GE Is Going To 3D Print Taller Wind Turbine Towers

In Wind, Clean News, Clean Talk, Innovations, News, Products, Renewable Energy, Technology
Wind turbine

Taller wind turbines provide a number of benefits over their shorter counterparts. They can reach higher altitudes where winds are stronger, without being hindered by vegetation, terrain, or buildings.

Because of the increased height, longer blades may be used, allowing a single turbine to gather more energy. Cost savings can also add up with higher, longer wind turbines.

Wind Turbine

However, shipping large sections of traditional steel tower may be a logistical nightmare, making higher towers difficult to build in areas where road curvature and other infrastructure are a problem.

Prefabricated concrete bases large enough to sustain a larger structure face similar challenges.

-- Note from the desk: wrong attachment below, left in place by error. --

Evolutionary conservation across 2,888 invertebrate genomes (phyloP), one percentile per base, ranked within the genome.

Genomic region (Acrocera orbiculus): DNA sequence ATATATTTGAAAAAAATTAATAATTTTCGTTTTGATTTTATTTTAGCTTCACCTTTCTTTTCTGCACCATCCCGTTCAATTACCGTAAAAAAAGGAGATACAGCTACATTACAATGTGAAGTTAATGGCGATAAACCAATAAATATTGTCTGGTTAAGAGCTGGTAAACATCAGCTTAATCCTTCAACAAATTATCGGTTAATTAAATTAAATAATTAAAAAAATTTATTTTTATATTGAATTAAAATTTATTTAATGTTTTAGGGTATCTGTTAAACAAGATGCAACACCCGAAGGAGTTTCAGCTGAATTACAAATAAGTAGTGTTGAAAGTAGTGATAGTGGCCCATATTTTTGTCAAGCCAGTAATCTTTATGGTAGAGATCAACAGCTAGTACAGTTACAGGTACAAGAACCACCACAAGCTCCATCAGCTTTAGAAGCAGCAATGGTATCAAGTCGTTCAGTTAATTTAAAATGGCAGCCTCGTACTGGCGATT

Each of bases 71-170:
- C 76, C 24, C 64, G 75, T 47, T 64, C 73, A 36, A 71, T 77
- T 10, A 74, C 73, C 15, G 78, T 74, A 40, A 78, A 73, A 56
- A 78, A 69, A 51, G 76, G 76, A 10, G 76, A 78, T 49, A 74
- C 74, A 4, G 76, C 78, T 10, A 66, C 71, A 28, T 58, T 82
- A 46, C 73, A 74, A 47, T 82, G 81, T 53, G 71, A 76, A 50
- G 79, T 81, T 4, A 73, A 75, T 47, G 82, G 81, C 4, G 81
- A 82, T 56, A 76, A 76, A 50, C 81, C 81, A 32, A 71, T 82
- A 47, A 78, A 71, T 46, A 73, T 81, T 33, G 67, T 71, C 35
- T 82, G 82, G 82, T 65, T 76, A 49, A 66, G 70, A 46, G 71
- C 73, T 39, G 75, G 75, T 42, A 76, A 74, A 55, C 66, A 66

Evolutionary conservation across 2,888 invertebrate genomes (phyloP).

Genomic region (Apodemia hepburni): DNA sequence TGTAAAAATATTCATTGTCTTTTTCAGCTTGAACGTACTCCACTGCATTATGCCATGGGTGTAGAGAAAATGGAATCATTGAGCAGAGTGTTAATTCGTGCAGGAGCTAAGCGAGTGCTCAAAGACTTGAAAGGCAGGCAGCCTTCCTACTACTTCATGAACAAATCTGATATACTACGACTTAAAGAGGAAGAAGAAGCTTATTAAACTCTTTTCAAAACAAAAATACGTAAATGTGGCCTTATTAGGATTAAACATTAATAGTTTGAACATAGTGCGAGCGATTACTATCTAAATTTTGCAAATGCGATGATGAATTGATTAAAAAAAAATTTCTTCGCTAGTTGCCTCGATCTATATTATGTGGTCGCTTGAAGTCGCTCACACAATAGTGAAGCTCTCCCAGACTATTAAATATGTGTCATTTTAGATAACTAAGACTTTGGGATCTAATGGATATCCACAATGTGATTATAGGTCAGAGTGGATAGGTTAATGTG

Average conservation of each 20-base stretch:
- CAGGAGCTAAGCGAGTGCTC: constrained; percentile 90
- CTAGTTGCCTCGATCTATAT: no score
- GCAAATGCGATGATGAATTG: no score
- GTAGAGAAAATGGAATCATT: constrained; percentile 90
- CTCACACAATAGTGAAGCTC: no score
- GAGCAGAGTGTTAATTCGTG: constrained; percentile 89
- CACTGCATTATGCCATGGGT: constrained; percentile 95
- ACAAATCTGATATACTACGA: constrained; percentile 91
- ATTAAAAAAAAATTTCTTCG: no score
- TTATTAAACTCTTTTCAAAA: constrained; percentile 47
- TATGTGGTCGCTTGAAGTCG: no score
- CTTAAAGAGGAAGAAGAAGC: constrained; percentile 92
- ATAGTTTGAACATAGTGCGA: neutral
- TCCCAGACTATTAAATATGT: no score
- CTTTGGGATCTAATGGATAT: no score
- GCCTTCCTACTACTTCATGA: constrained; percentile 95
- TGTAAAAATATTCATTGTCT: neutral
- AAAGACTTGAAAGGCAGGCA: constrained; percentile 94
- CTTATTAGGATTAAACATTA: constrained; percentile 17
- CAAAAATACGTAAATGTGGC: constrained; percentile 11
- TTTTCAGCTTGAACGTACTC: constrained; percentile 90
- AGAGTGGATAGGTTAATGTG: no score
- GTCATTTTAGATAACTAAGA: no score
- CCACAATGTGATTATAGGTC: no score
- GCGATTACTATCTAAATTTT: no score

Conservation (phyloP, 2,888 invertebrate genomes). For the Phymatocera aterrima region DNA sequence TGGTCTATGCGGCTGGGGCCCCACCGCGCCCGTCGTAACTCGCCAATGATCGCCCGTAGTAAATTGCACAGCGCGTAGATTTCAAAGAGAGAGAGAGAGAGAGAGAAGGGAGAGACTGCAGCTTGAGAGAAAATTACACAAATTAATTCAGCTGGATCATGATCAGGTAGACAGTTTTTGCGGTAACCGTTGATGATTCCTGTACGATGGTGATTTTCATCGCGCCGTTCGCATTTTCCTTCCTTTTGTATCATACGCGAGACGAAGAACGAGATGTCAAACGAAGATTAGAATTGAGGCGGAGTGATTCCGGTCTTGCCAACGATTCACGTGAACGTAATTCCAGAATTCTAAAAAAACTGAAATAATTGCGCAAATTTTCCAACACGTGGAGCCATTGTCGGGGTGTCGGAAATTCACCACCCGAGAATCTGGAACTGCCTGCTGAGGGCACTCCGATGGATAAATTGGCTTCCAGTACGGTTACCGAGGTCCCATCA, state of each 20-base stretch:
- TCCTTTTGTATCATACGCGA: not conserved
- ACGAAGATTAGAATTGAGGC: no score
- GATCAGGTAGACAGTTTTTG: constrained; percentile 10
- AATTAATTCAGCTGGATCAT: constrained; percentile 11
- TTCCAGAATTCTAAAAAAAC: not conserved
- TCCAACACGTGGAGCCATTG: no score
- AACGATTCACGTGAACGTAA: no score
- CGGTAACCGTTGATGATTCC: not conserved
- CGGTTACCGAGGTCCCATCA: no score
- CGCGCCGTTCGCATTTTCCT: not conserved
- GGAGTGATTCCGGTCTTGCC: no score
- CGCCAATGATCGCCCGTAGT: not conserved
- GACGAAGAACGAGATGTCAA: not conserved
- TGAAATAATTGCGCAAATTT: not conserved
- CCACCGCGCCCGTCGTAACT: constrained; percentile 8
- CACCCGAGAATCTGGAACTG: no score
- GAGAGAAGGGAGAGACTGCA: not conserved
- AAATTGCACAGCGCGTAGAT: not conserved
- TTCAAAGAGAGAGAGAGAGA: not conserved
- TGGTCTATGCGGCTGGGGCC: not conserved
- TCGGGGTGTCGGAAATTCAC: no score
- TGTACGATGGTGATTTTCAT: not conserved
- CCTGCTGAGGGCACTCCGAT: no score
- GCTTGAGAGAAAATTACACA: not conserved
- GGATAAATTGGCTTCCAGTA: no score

Modular construction is one answer to the problem. This strategy is gaining traction in the turbine tower industry, and GE has added 3D printing to the mix.

The plan is to transfer the printer to the construction site and print the concrete base there. Labor expenses become more affordable because just a few individuals are required to run the printer at this level.

GE is pushing for taller wind turbines because thousands of existing wind turbines in the United States are already starting to age out, and the turbine repowering trend is even affecting wind farms in the planning stages, allowing developers to cut costs by reconfiguring their arrays to accommodate fewer turbines.

When bigger towers are added to the mix, the payout for repowering ageing wind farms may become attractive.

Even without a wind turbine update, the gain is considerable, according to GE’s data. At 80 metres in height, the typical 5-megawatt turbine generates 15.1 gigatonne-hours per year, according to the business. At 160 metres in height, the same turbine could produce 20.2 gigatonnes of power.

A new 3D printer has been developed for this purpose. It has the height of a three-story structure and is the world’s largest of its kind. If everything goes as planned, 3D printing might also transform the game for onshore wind development.

This is a Globewire Feed; edited by Clean-Future Team

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